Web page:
Brooke Singer is a media artist in New York City. She likes to work with emerging technologies not only because they are fun but also because they are malleable. She is cofounder of the art, technology and activist group, Preemptive Media, and currently is Associate Professor of New Media at Purchase College, SUNY. She exhibits and lectures internationally, including at The Andy Warhol Museum; The Whitney Museum of American Art; and La Biennale de Montréal. With her collective Preemptive Media, Brooke was awarded the first Social Sculpture Commission by Eyebeam Art and Technology Center and the Lower Manhattan Cultural Council in 2005. She has received grants from Turbulence, the New York Foundation for the Arts (NYFA), New York State Energy Research and Development Authority (NYSERDA)and Franklin Furnace.
Ricardo Miranda Zúñiga
VOTEMOS.US began as an initiative that questions how the 2008 United States Presidential Election would differ if all residents of the United States could vote. As VOTEMOS.US developed over 2007 and 2008, the proposal was made that a cross-border vote from Mexico to the U.S. should exist in an intra-national globe. This phase of VOTEMOS.US is archived in the form of a database with votes and opinions submitted textually online. Within the borders of the United States reside an estimated 40 million non-citizen permanent residents. Most of these residents are legal, some are undocumented, but all are active members of the U.S. economy and society. The artist feels that the majority of these residents would eagerly vote if given the opportunity.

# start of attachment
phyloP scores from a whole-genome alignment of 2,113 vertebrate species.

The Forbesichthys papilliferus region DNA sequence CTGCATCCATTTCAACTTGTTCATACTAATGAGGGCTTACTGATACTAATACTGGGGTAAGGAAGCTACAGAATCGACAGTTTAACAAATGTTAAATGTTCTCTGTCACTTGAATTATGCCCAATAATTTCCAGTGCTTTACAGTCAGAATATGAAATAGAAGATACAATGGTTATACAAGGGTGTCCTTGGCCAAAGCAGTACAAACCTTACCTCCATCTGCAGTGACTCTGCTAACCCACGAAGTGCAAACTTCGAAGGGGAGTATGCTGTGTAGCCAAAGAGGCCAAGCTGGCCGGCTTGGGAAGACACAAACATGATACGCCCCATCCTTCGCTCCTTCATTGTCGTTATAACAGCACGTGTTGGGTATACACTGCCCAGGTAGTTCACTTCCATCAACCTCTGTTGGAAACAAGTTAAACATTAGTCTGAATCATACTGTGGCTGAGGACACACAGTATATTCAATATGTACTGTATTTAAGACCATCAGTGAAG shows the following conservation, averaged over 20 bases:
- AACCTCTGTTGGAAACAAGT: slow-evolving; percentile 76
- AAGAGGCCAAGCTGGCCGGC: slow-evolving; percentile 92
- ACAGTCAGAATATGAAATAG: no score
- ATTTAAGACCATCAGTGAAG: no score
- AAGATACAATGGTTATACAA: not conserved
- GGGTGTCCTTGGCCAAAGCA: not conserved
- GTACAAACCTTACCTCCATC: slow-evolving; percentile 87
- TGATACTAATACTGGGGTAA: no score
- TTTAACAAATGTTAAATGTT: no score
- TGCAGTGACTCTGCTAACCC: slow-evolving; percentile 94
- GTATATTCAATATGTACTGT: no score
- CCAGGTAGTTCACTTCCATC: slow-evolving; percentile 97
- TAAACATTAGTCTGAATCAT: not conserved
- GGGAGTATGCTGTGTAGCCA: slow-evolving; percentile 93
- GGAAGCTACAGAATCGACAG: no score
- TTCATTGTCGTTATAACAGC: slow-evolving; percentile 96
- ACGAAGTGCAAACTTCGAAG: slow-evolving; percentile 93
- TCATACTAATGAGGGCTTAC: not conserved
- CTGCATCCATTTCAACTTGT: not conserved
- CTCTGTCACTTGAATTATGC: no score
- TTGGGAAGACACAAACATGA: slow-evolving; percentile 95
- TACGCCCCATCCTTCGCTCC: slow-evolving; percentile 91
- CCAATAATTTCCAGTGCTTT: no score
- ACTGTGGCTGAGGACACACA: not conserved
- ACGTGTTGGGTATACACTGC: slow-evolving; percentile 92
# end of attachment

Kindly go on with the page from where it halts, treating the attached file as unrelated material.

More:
Riicardo Miranda Zúñiga is an artist based in Brooklyn and an Associate Professor of Art at The College of New Jersey. Ricardo’s work has been exhibited internationally. He had recent exhibitions at Laboratorio Arte Alameda in Mexico City; The National Center for Contemporary Art in St. Petersburg, Russia; Ars Electronica in Linz, Austria; and The New Museum of Contemporary Art in New York. Currently he is a New York Foundation for the Arts Fellow and a Tides Foundation Lambent Fellow.